Spending Against Change, a new report from the 50/50 Climate Project, finds that twenty-one of the largest energy and utility companies in the U.S. that have spent at least $670 million over six years to influence elections, regulators and lawmakers have limited board oversight of climate risk and political spending, and lack climate competent board members.
These corporations face the highest exposure to climate risk and are most in need of transformation. Yet, they are at the fore of fighting efforts to combat climate change in a manner that raises their risk profile over the long term. These companies typically have minimal board oversight of climate risk and almost no board members with relevant climate-related expertise.
A growing chorus of investors are asking these companies to manage climate risks responsibly to protect long-term shareholder interests. Shareholder resolutions from major investors have called for more disclosure and corporate board action to reduce climate change risk. Investors also called for better oversight of political spending activity at U.S. energy and utility companies. Spending Against Change finds the message is clearly not getting through to corporate boards of directors.
Key findings of Spending Against Change
- Poor disclosure of political activity spending: At least $673 million spent over the past six years at the federal and state level to influence policy and support candidates for office, with limited voluntary disclosure to investors.
- Lack of risk management: Six of the companies (Devon Energy, Dominion Energy, NextEra Energy, First Energy, Marathon Petroleum, and NRG Energy), have no explicit environmental risk management function at the board level.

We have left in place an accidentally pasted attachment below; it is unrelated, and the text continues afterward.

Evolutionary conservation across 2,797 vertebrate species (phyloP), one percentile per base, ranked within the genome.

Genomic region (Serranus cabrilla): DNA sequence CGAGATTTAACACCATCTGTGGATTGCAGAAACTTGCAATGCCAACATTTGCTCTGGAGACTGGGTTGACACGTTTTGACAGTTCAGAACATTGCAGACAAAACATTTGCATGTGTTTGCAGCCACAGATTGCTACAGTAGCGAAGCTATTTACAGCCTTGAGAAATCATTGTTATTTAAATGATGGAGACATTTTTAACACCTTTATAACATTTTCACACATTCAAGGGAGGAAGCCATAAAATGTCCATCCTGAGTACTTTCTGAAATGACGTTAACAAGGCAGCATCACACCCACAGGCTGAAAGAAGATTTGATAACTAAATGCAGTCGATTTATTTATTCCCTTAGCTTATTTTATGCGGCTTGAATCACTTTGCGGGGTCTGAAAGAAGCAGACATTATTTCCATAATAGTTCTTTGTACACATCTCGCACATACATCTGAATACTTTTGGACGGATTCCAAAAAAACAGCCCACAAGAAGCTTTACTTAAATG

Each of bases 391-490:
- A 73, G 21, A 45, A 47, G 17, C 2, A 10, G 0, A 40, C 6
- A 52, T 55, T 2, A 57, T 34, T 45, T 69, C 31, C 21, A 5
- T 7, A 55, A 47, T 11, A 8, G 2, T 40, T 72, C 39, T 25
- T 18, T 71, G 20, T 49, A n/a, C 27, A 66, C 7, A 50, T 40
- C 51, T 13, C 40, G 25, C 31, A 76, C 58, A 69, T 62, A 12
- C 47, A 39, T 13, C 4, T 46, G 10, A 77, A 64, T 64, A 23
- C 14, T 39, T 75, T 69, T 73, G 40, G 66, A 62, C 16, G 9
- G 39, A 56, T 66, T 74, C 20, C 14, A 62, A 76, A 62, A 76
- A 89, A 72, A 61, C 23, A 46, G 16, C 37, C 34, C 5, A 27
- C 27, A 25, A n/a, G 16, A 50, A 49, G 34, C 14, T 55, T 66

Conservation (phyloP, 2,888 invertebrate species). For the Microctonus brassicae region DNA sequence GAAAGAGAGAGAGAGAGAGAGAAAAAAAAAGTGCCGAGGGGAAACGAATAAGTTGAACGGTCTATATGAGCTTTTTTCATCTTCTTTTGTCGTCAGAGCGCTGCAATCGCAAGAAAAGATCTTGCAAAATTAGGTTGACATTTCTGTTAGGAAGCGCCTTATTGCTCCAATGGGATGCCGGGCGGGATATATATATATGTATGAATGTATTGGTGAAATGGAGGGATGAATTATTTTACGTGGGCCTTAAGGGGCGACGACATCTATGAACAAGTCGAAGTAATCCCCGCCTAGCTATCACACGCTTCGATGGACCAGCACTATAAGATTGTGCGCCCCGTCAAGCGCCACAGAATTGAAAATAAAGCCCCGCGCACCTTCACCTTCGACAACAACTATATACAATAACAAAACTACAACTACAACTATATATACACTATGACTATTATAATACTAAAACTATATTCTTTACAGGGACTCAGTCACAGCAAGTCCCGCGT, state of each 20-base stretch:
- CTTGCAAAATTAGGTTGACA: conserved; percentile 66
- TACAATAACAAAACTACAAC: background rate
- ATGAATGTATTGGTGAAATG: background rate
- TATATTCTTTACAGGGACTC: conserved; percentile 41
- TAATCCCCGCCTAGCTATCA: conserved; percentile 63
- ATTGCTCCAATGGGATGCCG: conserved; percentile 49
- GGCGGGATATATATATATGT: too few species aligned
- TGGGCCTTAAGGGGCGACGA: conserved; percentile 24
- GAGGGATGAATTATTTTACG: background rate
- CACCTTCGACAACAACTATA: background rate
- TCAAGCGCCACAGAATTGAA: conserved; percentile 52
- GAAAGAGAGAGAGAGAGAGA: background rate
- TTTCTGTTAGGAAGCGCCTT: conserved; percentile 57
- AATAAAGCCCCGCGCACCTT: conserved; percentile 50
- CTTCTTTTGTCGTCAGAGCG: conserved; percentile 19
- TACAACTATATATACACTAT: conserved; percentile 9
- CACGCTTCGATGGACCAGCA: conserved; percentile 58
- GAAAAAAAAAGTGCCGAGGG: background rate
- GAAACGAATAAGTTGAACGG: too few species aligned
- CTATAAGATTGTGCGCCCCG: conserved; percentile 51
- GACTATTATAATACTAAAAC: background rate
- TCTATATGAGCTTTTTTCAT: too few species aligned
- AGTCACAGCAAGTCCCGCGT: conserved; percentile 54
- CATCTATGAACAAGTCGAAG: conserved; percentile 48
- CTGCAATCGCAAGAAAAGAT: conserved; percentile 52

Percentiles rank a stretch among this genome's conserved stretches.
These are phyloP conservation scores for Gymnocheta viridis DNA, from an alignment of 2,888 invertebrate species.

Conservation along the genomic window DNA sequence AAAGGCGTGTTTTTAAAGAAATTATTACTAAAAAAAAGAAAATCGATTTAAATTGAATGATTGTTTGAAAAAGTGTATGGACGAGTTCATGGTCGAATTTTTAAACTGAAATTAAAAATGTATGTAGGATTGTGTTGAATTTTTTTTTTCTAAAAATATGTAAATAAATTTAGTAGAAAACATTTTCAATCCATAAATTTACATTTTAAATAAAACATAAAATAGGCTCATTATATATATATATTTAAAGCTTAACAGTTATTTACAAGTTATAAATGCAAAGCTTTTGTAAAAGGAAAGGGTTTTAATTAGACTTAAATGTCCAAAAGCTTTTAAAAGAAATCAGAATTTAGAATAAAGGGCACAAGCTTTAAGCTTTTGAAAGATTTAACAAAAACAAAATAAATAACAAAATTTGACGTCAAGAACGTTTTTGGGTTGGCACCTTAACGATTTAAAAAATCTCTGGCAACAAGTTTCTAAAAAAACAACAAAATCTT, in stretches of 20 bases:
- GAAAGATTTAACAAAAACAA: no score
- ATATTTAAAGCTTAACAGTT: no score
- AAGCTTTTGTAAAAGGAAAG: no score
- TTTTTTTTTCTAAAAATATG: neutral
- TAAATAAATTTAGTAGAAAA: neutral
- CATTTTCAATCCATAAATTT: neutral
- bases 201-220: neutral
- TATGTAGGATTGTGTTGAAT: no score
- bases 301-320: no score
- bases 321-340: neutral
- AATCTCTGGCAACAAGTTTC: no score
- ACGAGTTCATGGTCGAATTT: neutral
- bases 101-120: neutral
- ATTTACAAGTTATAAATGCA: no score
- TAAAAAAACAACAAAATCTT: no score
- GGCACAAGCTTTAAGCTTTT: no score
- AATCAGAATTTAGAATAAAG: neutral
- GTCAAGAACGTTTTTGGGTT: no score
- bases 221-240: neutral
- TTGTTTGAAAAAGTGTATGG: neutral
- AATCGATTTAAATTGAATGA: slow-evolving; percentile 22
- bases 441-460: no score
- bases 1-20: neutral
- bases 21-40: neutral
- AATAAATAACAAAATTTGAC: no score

- No mention of climate change: 20 of the 21 companies do not mention climate change considerations in their corporate governance documents as a board obligation.
- Fighting citizen clean energy initiatives: In Michigan, Florida, California, Ohio, Oregon, and Washington, companies spent over $50 million against citizen initiatives to advance clean energy and slow greenhouse gas pollution from fossil fuels.
|Top political spenders||Amount (2011 – 2016 – $ millions)|
“One would think that, in 2018, the energy industry would have fully integrated the implications of climate change to its business model. One would be wrong,” said Nell Minow, Vice Chair of ValueEdge Advisors and a 50/50 Climate Project board member. “I can’t think of another regulated sector where investors would tolerate this type of high-risk negligence at the board level. There’s no reason to believe investors will continue to tolerate it in the energy sector.”
“Spending Against Change” recommends several actions that investors can take as they engage energy and utility companies on climate change. These include seeking adoption of climate risk measures into board level governance structures; greater transparency around company actions to manage exposure to climate risk; and more transparent disclosure of all types of election spending and lobbying at all levels of government.
The full report, Spending Against Change, is available on the 50/50 Climate Project’s website.
Take Action: Be sure to review Table 16: Shareholder Resolutions on Climate Change, Sustainability and Political Activity at Study Companies—Past Results and Upcoming 2018 Votes. Many proxy votes are coming up in April, May and June. The list is incomplete, so keep your eyes open. Most of these proposals deserve your support.